Alternate Identifier(s):
OSTI ID: 1438469

Mbonimpa, Eric G., Kumar, Sandeep, Owens, Vance N., Chintala, Rajesh, Sieverding, Heidi L., and Stone, James J.. Nitrogen rate and landscape impacts on life cycle energy use and emissions from switchgrass-derived ethanol. United States: N. p., Web. doi:10.1111/gcbb.12296.
Mbonimpa, Eric G., Kumar, Sandeep, Owens, Vance N., Chintala, Rajesh, Sieverding, Heidi L., & Stone, James J.. Nitrogen rate and landscape impacts on life cycle energy use and emissions from switchgrass-derived ethanol. United States. doi:10.1111/gcbb.12296.
Mbonimpa, Eric G., Kumar, Sandeep, Owens, Vance N., Chintala, Rajesh, Sieverding, Heidi L., and Stone, James J.. 2015. "Nitrogen rate and landscape impacts on life cycle energy use and emissions from switchgrass-derived ethanol". United States. doi:10.1111/gcbb.12296. https://www.osti.gov/servlets/purl/1361199.
@article{osti_1361199,
title = {Nitrogen rate and landscape impacts on life cycle energy use and emissions from switchgrass-derived ethanol},
author = {Mbonimpa, Eric G. and Kumar, Sandeep and Owens, Vance N. and Chintala, Rajesh and Sieverding, Heidi L. and Stone, James J.},
abstractNote = {Switchgrass-derived ethanol has been proposed as an alternative to fossil fuels to improve sustainability of the US energy sector. In this study, life cycle analysis (LCA) was used to estimate the environmental benefits of this fuel. To better define the LCA environmental impacts associated with fertilization rates and farm-landscape topography, results from a controlled experiment were analyzed. Data from switchgrass plots planted in 2008, consistently managed with three nitrogen rates (0, 56, and 112 kg N ha–1), two landscape positions (shoulder and footslope), and harvested annually (starting in 2009, the year after planting) through 2014 were used as input into the Greenhouse gases, Regulated Emissions and Energy use in transportation (GREET) model. Simulations determined nitrogen (N) rate and landscape impacts on the life cycle energy and emissions from switchgrass ethanol used in a passenger car as ethanol–gasoline blends (10% ethanol:E10, 85% ethanol:E85s). Results indicated that E85s may lead to lower fossil fuels use (58 to 77%), greenhouse gas (GHG) emissions (33 to 82%), and particulate matter (PM2.5) emissions (15 to 54%) in comparison with gasoline. However, volatile organic compounds (VOCs) and other criteria pollutants such as nitrogen oxides (NOx), particulate matter (PM10), and sulfur dioxides (SOx) were higher for E85s than those from gasoline. Nitrogen rate above 56 kg N ha–1 yielded no increased biomass production benefits; but did increase (up to twofold) GHG, VOCs, and criteria pollutants. Lower blend (E10) results were closely similar to those from gasoline. The landscape topography also influenced life cycle impacts. Biomass grown at the footslope of fertilized plots led to higher switchgrass biomass yield, lower GHG, VOCs, and criteria pollutants in comparison with those at the shoulder position. Lastly, results also showed that replacing switchgrass before maximum stand life (10–20 years.) can further reduce the energy and emissions reduction benefits.},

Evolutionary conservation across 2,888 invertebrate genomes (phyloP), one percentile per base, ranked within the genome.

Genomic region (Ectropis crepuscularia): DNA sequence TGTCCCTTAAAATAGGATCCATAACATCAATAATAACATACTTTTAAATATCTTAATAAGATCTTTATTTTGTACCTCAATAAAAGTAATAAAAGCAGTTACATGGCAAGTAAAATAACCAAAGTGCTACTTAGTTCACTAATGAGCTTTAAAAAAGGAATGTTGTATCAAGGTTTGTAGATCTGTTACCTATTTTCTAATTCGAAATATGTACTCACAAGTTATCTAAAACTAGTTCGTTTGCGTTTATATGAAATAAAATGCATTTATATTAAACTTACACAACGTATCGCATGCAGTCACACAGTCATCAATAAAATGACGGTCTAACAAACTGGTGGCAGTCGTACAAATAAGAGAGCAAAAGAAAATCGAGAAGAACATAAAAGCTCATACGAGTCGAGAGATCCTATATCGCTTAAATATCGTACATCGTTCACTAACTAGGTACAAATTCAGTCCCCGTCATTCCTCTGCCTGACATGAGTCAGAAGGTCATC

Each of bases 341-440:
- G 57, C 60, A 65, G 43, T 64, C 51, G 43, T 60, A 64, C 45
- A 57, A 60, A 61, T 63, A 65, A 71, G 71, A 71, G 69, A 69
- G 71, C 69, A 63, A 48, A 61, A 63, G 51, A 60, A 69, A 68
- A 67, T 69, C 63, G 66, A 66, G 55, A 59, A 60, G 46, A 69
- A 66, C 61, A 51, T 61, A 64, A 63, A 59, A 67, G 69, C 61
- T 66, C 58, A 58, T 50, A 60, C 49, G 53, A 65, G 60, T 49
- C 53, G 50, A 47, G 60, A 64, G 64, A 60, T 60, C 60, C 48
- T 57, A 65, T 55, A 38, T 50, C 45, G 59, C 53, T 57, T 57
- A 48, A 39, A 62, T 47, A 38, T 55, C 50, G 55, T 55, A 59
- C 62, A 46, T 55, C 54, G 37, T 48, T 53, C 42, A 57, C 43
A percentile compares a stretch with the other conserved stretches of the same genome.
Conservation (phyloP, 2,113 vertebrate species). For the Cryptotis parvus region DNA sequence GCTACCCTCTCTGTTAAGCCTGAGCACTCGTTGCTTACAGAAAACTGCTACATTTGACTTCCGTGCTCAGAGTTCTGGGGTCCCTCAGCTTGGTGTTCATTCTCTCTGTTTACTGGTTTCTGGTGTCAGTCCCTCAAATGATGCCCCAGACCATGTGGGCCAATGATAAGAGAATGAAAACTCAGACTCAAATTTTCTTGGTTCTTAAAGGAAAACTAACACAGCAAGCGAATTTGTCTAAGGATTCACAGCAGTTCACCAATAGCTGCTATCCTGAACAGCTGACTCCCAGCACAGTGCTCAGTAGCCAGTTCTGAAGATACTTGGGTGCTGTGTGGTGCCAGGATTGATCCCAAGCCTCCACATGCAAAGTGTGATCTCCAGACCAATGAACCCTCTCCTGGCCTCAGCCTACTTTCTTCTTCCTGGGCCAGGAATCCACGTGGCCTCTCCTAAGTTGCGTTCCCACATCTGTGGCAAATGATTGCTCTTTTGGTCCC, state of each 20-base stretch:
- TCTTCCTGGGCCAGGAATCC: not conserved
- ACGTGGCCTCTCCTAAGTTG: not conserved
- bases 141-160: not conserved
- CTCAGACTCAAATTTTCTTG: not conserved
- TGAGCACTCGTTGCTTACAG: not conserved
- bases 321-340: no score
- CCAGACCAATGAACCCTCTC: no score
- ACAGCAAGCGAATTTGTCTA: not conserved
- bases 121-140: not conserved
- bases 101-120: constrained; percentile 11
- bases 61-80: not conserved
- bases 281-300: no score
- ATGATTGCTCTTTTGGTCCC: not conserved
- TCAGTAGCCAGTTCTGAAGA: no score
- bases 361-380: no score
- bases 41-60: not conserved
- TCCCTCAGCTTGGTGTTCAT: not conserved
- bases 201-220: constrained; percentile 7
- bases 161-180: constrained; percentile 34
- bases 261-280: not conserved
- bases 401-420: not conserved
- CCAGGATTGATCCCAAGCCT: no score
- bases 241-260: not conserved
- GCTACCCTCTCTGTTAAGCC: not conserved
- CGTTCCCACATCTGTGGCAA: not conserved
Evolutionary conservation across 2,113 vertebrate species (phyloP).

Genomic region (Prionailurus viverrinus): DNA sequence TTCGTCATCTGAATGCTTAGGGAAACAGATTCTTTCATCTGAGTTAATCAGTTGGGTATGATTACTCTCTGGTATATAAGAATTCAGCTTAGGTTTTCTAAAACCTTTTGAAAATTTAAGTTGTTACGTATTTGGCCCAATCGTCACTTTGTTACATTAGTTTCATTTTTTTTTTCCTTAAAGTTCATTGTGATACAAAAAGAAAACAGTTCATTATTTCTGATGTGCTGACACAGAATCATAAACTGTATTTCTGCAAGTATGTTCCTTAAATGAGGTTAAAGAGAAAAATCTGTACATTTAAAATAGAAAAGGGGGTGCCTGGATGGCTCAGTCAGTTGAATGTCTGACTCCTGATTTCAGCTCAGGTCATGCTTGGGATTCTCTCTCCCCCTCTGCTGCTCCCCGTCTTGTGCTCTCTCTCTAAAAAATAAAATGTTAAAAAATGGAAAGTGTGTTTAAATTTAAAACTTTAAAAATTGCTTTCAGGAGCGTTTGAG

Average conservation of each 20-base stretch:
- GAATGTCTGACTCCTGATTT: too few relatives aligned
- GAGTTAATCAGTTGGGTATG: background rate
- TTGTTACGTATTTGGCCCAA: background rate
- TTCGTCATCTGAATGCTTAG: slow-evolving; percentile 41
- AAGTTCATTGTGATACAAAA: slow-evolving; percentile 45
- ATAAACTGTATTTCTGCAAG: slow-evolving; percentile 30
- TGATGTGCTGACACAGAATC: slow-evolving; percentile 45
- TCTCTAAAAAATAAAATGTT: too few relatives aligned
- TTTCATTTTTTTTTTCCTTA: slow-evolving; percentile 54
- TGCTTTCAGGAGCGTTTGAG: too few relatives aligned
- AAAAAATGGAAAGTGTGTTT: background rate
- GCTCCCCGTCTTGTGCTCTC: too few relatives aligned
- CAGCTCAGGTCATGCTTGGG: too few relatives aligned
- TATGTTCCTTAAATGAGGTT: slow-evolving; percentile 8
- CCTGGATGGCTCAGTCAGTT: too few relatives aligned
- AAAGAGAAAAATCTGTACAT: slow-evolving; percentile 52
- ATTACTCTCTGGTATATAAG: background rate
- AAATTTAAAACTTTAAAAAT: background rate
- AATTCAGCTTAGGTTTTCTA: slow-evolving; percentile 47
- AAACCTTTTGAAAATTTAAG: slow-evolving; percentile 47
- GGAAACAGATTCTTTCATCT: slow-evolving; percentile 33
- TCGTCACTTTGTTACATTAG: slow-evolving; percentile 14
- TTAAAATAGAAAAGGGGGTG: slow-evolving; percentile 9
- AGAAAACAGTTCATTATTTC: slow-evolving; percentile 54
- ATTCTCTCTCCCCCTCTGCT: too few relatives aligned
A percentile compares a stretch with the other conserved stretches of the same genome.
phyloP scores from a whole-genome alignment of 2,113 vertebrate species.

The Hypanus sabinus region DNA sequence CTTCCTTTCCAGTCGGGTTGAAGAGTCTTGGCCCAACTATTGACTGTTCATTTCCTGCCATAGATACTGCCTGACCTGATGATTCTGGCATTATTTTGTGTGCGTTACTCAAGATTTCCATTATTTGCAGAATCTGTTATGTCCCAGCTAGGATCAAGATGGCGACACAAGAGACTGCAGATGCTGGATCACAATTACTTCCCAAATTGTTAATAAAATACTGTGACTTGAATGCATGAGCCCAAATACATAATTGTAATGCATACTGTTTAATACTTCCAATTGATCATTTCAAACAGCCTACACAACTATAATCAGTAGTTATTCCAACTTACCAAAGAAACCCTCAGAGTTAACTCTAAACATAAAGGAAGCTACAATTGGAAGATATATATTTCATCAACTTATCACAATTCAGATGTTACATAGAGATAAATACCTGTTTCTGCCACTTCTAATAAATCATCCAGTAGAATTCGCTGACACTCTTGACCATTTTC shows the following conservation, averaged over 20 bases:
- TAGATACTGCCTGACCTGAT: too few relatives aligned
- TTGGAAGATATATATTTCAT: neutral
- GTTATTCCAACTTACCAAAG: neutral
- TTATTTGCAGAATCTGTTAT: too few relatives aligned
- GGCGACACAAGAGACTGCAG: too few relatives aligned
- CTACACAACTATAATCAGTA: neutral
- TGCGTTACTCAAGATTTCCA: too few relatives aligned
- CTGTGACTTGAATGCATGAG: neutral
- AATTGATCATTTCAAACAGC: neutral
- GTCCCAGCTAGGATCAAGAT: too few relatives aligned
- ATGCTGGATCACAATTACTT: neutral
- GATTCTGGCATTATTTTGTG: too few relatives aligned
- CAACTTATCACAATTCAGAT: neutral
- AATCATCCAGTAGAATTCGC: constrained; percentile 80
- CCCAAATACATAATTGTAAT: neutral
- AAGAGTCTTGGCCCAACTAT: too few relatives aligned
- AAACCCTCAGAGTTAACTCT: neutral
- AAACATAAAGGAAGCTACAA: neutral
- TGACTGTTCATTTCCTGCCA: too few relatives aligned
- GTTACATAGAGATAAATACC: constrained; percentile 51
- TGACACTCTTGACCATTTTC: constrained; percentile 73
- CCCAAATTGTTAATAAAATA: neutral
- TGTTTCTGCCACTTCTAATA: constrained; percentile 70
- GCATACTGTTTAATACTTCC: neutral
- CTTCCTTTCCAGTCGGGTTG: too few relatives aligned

doi = {10.1111/gcbb.12296},
journal = {Global Change Biology. Bioenergy},
number = 4,
volume = 8,
place = {United States},
year = {2015},
month = {8}
}